Figure 3 shows that aerobic fitness was lower in 2001 than in 1976 in all the LTPA groups among boys. The standardised difference (d) varied from 0.37 to 0.60 (small/medium) over the time. Among girls, differences were found between the two lowest LTPA groups, with a large effect size (d = 0.73) reported for differences between the lowest LTPA groups; however, those reporting daily physical activity had similar fitness levels in 1976 and 2001. According to the BMI international cut-offs 14 (6%) of the boys were overweight or obese in 1976 and 37 (12%) in 2001. Among the girls 7 (4%) were overweight or obese in 1976 and 30 (12%) in 2001. Obese or overweight participants had lower aerobic fitness in 1976 and 2001 among boys (in 1976 p = 0.004 and in 2001 p<0.001) and among girls in 2001 (p<0.001). After adjustment for age and BMI, no statistically significant difference emerged in the aerobic fitness of obese/overweight boys between 1976 and 2001 while overweight/obese girls showed lower aerobic fitness in 2001 than in 1976 (p = 0.036).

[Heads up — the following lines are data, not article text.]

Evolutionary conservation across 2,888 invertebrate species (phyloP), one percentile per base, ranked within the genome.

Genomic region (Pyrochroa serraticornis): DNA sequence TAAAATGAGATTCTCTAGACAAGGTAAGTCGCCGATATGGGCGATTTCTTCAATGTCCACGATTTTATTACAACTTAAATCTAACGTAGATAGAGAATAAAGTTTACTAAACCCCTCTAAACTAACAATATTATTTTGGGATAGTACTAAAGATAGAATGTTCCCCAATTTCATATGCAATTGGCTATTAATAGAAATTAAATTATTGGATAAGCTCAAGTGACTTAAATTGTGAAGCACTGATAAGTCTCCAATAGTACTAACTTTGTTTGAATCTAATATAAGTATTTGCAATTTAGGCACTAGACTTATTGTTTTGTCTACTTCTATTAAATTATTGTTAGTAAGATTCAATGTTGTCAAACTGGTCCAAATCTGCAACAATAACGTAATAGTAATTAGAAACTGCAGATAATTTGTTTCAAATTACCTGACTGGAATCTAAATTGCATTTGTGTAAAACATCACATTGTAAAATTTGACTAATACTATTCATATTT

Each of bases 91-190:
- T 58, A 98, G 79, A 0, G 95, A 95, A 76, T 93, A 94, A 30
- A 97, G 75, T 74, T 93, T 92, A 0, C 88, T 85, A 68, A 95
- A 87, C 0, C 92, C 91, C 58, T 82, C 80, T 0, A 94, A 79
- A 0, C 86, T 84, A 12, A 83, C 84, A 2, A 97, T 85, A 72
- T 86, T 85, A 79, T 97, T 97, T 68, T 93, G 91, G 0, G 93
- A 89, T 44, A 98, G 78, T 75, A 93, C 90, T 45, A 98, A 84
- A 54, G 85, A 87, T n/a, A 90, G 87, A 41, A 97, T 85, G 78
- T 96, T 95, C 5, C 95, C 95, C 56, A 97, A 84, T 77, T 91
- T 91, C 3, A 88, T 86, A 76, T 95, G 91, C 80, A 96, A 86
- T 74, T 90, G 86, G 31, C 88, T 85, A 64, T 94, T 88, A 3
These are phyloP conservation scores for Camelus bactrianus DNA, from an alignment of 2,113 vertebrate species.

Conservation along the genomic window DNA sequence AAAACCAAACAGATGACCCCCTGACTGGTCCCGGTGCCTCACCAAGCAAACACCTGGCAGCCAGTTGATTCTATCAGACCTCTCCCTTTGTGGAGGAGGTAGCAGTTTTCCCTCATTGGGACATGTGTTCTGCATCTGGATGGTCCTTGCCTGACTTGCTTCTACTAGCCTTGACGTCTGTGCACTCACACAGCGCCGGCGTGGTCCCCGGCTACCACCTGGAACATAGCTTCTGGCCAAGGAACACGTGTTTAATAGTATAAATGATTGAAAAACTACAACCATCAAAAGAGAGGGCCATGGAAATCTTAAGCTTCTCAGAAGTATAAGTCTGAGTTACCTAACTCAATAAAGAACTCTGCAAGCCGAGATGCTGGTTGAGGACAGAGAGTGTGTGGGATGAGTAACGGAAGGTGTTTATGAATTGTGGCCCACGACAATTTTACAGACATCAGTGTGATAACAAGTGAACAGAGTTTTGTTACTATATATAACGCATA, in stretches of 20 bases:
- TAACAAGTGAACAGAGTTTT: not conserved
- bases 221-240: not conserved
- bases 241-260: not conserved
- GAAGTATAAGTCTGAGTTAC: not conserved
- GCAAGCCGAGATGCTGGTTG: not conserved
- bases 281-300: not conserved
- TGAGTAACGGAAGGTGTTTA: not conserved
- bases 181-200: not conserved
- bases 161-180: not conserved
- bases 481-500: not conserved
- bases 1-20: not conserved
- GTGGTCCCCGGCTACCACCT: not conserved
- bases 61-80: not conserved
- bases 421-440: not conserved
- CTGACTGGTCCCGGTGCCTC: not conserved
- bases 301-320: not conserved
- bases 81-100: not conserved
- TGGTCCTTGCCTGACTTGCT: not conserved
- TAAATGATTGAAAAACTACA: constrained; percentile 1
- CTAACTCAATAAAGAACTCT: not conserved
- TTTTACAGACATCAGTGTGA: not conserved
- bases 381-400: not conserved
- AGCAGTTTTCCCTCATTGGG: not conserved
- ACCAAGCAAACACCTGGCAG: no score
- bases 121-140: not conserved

The main findings of this study showed that, compared with the 1976 sample, boys and girls in 2001 had lower aerobic fitness and higher BMI. Secondly, BMI and LTPA, in particular participation in organised sports, explained the higher percentage of aerobic fitness in 2001 than in 1976.